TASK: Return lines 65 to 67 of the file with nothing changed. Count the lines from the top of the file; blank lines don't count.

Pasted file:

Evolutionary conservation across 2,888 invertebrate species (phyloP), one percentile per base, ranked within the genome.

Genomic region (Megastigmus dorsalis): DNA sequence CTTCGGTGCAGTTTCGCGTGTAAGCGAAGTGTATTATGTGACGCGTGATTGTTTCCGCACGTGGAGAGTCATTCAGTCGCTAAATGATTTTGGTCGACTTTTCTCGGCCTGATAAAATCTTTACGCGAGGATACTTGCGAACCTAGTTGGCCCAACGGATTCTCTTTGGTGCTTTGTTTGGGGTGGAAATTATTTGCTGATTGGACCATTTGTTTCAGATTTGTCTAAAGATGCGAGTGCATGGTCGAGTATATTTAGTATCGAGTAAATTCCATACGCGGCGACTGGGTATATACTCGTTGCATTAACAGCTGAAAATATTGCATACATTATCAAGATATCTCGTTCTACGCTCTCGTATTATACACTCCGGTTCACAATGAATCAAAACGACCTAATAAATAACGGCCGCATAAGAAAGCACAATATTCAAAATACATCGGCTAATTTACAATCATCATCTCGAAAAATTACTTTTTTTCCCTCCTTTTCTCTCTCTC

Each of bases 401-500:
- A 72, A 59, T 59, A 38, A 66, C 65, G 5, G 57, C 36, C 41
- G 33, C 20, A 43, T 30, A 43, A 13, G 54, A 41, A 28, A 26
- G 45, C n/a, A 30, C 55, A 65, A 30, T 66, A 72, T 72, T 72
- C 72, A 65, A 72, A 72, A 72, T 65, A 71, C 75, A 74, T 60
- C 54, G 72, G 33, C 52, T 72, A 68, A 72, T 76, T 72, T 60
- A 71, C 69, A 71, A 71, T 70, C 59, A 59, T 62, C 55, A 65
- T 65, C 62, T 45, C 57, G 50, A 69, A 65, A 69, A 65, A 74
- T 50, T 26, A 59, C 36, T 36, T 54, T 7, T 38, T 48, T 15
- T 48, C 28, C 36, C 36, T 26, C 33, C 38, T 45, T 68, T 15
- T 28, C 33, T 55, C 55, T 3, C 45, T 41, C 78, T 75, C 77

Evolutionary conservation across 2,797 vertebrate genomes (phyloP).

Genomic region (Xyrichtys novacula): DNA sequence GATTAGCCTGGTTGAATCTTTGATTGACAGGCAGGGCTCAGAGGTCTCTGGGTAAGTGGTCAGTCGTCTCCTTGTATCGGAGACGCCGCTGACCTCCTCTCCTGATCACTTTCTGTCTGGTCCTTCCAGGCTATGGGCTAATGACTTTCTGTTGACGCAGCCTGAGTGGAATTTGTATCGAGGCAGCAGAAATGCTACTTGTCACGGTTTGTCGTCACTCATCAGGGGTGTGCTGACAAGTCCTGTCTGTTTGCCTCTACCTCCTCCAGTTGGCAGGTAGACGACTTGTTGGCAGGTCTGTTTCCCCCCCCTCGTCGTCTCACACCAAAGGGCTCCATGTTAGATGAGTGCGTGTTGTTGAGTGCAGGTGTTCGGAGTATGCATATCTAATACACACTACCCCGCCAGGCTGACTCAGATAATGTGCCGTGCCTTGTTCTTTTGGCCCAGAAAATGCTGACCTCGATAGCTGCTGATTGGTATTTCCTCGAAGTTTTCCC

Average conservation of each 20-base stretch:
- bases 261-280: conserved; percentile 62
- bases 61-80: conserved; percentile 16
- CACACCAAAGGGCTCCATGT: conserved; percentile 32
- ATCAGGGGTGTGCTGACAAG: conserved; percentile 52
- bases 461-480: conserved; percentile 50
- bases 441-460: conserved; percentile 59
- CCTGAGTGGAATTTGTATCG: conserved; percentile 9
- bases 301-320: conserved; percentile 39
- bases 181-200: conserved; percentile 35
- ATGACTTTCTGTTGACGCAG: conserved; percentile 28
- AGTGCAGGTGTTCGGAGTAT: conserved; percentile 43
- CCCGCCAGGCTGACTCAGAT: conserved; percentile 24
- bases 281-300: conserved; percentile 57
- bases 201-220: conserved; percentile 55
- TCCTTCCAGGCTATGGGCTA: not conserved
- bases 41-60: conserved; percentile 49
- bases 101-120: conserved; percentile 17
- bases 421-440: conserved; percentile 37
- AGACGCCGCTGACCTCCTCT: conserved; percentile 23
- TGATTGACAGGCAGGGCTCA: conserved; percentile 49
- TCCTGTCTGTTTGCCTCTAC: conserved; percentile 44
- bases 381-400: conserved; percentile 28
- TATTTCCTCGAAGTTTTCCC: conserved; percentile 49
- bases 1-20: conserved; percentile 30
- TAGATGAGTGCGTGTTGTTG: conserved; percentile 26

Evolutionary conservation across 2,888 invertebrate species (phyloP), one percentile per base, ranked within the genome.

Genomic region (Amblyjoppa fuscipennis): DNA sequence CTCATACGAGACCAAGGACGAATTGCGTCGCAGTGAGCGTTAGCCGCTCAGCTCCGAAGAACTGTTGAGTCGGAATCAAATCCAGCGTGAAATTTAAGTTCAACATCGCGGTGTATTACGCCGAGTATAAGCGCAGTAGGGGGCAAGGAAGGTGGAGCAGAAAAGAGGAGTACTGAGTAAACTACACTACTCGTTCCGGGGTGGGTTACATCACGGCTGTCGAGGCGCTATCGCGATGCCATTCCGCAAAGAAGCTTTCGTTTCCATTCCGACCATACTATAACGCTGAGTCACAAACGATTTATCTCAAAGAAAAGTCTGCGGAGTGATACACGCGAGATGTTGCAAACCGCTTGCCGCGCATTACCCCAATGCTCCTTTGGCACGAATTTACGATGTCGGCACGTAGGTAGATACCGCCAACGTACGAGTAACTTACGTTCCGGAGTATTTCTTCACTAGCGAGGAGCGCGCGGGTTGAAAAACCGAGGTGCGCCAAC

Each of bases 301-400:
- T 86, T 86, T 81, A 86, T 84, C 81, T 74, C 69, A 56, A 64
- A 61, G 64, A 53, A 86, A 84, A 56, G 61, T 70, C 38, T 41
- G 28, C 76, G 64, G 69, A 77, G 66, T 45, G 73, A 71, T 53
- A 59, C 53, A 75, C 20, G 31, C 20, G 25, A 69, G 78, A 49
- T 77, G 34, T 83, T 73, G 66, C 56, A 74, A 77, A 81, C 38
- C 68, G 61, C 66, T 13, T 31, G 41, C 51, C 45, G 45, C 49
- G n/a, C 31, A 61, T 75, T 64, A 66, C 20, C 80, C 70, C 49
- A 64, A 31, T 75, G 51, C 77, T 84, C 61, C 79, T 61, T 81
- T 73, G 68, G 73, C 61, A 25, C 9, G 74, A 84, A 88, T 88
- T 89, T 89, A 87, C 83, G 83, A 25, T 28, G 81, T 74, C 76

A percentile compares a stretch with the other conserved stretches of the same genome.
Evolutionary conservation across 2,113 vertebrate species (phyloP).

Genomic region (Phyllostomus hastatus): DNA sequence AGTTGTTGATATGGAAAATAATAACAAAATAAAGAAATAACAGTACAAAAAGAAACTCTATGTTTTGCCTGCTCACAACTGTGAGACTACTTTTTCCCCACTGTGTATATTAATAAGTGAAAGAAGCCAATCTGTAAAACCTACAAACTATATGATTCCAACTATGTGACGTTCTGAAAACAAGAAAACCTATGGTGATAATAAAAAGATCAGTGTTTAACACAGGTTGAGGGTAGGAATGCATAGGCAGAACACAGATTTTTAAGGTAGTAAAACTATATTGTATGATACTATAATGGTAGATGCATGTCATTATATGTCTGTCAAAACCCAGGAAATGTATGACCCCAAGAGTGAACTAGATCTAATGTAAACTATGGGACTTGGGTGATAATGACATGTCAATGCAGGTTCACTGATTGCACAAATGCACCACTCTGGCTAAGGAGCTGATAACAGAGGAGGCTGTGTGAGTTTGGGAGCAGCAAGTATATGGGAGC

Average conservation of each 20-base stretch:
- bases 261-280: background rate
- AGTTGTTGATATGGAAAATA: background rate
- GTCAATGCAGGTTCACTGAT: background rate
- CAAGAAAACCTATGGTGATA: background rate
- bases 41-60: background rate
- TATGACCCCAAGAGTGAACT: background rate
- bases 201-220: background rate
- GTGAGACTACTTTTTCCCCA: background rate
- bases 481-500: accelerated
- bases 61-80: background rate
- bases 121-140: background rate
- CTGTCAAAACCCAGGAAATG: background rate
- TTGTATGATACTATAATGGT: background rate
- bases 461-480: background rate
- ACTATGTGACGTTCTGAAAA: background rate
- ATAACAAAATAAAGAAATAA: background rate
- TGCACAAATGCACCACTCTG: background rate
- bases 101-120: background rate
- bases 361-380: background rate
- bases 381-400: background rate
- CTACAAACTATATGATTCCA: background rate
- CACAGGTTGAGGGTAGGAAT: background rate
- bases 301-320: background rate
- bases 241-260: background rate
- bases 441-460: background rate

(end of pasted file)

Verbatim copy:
- bases 201-220: background rate
- GTGAGACTACTTTTTCCCCA: background rate
- bases 481-500: accelerated